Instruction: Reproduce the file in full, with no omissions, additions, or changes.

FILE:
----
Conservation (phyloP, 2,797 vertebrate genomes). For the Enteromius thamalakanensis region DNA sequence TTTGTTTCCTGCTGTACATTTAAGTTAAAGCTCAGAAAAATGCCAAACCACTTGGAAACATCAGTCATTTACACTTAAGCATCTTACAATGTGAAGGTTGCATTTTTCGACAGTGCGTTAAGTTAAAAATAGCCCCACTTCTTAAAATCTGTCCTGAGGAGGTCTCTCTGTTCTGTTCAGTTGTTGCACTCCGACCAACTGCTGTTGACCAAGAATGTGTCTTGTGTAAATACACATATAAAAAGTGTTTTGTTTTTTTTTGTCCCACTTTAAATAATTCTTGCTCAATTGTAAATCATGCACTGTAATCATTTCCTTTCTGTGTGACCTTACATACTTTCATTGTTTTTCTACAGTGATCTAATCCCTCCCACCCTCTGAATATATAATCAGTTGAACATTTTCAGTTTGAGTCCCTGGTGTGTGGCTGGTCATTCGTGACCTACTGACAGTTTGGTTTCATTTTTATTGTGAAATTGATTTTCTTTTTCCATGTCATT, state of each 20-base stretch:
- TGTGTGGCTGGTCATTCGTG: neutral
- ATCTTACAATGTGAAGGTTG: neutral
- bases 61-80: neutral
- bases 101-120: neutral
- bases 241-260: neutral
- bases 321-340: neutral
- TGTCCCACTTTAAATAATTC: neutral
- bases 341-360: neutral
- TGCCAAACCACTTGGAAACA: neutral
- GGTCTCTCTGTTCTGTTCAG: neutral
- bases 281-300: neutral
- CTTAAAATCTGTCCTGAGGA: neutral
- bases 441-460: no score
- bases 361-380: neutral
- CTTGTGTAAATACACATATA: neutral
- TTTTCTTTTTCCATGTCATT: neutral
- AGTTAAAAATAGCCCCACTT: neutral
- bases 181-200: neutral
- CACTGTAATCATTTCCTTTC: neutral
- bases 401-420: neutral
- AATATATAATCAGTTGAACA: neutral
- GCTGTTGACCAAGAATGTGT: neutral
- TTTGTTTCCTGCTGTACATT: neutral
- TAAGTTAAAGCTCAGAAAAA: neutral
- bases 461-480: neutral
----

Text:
Conservation (phyloP, 2,797 vertebrate genomes). For the Enteromius thamalakanensis region DNA sequence TTTGTTTCCTGCTGTACATTTAAGTTAAAGCTCAGAAAAATGCCAAACCACTTGGAAACATCAGTCATTTACACTTAAGCATCTTACAATGTGAAGGTTGCATTTTTCGACAGTGCGTTAAGTTAAAAATAGCCCCACTTCTTAAAATCTGTCCTGAGGAGGTCTCTCTGTTCTGTTCAGTTGTTGCACTCCGACCAACTGCTGTTGACCAAGAATGTGTCTTGTGTAAATACACATATAAAAAGTGTTTTGTTTTTTTTTGTCCCACTTTAAATAATTCTTGCTCAATTGTAAATCATGCACTGTAATCATTTCCTTTCTGTGTGACCTTACATACTTTCATTGTTTTTCTACAGTGATCTAATCCCTCCCACCCTCTGAATATATAATCAGTTGAACATTTTCAGTTTGAGTCCCTGGTGTGTGGCTGGTCATTCGTGACCTACTGACAGTTTGGTTTCATTTTTATTGTGAAATTGATTTTCTTTTTCCATGTCATT, state of each 20-base stretch:
- TGTGTGGCTGGTCATTCGTG: neutral
- ATCTTACAATGTGAAGGTTG: neutral
- bases 61-80: neutral
- bases 101-120: neutral
- bases 241-260: neutral
- bases 321-340: neutral
- TGTCCCACTTTAAATAATTC: neutral
- bases 341-360: neutral
- TGCCAAACCACTTGGAAACA: neutral
- GGTCTCTCTGTTCTGTTCAG: neutral
- bases 281-300: neutral
- CTTAAAATCTGTCCTGAGGA: neutral
- bases 441-460: no score
- bases 361-380: neutral
- CTTGTGTAAATACACATATA: neutral
- TTTTCTTTTTCCATGTCATT: neutral
- AGTTAAAAATAGCCCCACTT: neutral
- bases 181-200: neutral
- CACTGTAATCATTTCCTTTC: neutral
- bases 401-420: neutral
- AATATATAATCAGTTGAACA: neutral
- GCTGTTGACCAAGAATGTGT: neutral
- TTTGTTTCCTGCTGTACATT: neutral
- TAAGTTAAAGCTCAGAAAAA: neutral
- bases 461-480: neutral